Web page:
Crime and punishment in the US

This week’s list features 2019 Outstanding Academic Titles about crime and punishment in the US.

1. Punishment without crime: how our massive misdemeanor system traps the innocent and makes America more unequal
Natapoff, Alexandra. Basic Books, 2018

Natapoff (UC Irvine) reveals the abusive nature of the approximately 13 million misdemeanors filed annually across the US against alleged jaywalkers, trespassers, parking-meter violators, unsafe drivers, cannabis users, and other petty offenders. Through compelling case studies and carefully researched data drawn from multiple sources, Natapoff demonstrates how the prosecution of misdemeanor cases often leads to innocent defendants pleading guilty, thereby potentially ruining opportunities for successful immigration status, meaningful employment, housing availability, and earning potential.
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2. Lethal state: a history of the death penalty in North Carolina
Kotch, Seth. North Carolina, 2019

Kotch (UNC at Chapel Hill) details the history and politics of capital punishment in North Carolina. Kotch examines the colonial underpinnings of the death penalty and the contemporary ethical and legal issues. The book is broken up into five chapters, each providing contextual inquiries into the history of capital punishment in North Carolina. The themes of the five sections entail justice, ethics, jurisprudence, activism, and revival. As Kotch discusses the history and the present, it is clear that he is dissecting ways in which the law, race, age, gender, and class all play a role in the distribution of the death penalty.
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3. Life imprisonment: a global human rights analysis
by Dirk van Zyl Smit and Catherine Appleton Harvard, 2019

Governments around the world are losing their appetite for capital punishment. Rapidly taking its place is life imprisonment. Life-sentenced prisoners worldwide grew from an estimated 261,000 in 2000 to an estimated 479,000 in 2014; 183 countries now allow its imposition. (Significantly, 80 percent of the world’s lifetime incarceration population is in the US.) Yet what life imprisonment signifies is not clear-cut. It can mean life without parole (“whole life”) or it can mean release within just a few years. Legal scholars Van Zyl Smit and Appleton (both, Univ. of Nottingham, UK) provide extraordinary insights into this pervasive development in criminal justice practice.
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4. Fight the power: African Americans and the long history of police brutality in New York City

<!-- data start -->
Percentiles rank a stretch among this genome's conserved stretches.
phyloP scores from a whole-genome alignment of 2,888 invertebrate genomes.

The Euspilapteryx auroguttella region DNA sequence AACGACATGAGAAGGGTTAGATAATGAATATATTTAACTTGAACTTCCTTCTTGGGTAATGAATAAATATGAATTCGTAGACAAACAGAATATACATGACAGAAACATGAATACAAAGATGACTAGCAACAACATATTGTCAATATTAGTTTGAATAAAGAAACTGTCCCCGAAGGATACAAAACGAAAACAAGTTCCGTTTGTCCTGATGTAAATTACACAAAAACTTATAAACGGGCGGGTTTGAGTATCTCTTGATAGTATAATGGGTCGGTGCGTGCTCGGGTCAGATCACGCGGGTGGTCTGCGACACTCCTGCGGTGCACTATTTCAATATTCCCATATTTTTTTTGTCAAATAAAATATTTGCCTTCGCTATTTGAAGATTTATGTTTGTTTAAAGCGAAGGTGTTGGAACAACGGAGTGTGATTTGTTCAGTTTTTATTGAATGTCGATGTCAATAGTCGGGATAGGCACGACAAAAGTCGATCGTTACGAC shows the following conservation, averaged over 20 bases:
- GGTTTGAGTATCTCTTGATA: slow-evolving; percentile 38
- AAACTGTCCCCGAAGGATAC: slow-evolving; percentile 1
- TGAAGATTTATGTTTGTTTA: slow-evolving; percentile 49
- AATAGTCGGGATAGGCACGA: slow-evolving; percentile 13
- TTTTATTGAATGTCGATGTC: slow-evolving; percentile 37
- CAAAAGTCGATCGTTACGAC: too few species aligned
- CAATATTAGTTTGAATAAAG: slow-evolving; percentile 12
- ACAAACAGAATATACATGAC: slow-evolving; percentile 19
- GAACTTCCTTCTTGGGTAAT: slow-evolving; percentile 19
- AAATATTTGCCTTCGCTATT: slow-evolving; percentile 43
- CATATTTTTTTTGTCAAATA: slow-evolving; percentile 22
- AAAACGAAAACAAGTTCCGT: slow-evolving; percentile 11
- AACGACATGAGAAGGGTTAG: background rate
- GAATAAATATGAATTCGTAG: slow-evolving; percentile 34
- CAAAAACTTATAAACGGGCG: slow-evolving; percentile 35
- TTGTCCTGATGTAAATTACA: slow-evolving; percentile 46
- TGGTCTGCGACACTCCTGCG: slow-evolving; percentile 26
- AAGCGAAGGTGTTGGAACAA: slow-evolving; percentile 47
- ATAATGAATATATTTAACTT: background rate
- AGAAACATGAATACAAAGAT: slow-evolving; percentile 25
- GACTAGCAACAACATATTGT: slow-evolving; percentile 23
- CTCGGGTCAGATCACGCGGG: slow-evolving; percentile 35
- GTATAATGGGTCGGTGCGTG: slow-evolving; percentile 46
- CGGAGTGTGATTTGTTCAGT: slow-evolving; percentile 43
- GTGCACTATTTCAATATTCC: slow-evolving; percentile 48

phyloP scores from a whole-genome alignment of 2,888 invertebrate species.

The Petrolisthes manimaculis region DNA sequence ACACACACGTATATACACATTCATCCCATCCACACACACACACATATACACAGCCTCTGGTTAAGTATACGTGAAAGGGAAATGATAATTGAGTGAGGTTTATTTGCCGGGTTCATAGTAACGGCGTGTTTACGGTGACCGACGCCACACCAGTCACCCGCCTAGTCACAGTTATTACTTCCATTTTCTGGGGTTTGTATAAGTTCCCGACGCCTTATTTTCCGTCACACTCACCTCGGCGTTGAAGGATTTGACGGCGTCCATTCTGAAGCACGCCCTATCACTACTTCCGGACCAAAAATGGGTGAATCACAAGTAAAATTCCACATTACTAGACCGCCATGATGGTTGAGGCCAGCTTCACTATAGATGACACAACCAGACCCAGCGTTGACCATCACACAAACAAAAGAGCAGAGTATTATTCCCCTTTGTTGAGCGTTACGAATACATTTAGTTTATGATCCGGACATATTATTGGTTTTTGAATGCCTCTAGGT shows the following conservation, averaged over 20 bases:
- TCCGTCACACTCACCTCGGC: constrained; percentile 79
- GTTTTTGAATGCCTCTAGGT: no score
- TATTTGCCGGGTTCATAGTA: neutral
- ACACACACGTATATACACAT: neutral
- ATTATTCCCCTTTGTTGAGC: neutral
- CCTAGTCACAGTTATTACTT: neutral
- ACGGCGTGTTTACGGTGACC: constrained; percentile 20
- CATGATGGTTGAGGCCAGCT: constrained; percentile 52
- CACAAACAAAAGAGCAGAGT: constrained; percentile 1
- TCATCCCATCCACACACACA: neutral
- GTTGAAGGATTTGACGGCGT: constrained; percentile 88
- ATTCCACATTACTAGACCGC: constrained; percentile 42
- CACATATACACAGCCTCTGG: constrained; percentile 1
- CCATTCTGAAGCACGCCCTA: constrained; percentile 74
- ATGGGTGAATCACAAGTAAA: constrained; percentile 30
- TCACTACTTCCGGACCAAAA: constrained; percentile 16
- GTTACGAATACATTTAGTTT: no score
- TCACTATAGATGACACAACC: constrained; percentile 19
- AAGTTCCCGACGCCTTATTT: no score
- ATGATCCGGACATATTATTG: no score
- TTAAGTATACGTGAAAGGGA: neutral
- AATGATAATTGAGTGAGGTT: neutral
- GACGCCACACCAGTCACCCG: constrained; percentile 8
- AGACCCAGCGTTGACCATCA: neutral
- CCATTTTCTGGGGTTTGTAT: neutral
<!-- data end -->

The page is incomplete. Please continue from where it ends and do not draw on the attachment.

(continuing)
Taylor, Clarence. New York University, 2019

Can police brutality be separated from the institution of policing? This question arises from Taylor’s important study, which provides nuanced context for concerns about how race and power intersect in New York City. This history of police brutality looks at violence and resistance on the parts of those who fought against it and those who were victimized: Adam Clayton Powell, Malcolm X, Abner Louima, Amadou Diallo. Taylor (history, Baruch College, CUNY) resurrects the stories of African American men and women whose experiences at the hands of the New York Police Department (NYPD) were calls to action. Sadly, the 2014 murder of Eric Garner had significant historical precedent. In this detailed study, Taylor draws attention to strategies Powell and the Nation of Islam used in the first half of the 20th century to frame the NYPD as an institution incapable of justly policing NYC’s black communities.
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5. Prisoners of politics: breaking the cycle of mass incarceration
Barkow, Rachel E. Belknap, Harvard, 2019

Prisoners of Politics explores the failures of the prison system in addressing public safety, the politics that reproduce these failures, and possible l structural changes to institutions that could alleviate these issues. After setting the background of what is known as “penal populism”—i.e., a scenario in which political entities take advantage of popular sentiment and compete with each other to be tough on crime in the hope of winning votes—Barkow advocates for a justice system that uses data and expertise and eschews popular conceptions of justice. Barkow has worked with sentencing commissions and other groups that engage in work on convictions, and she has written extensively on this topic.
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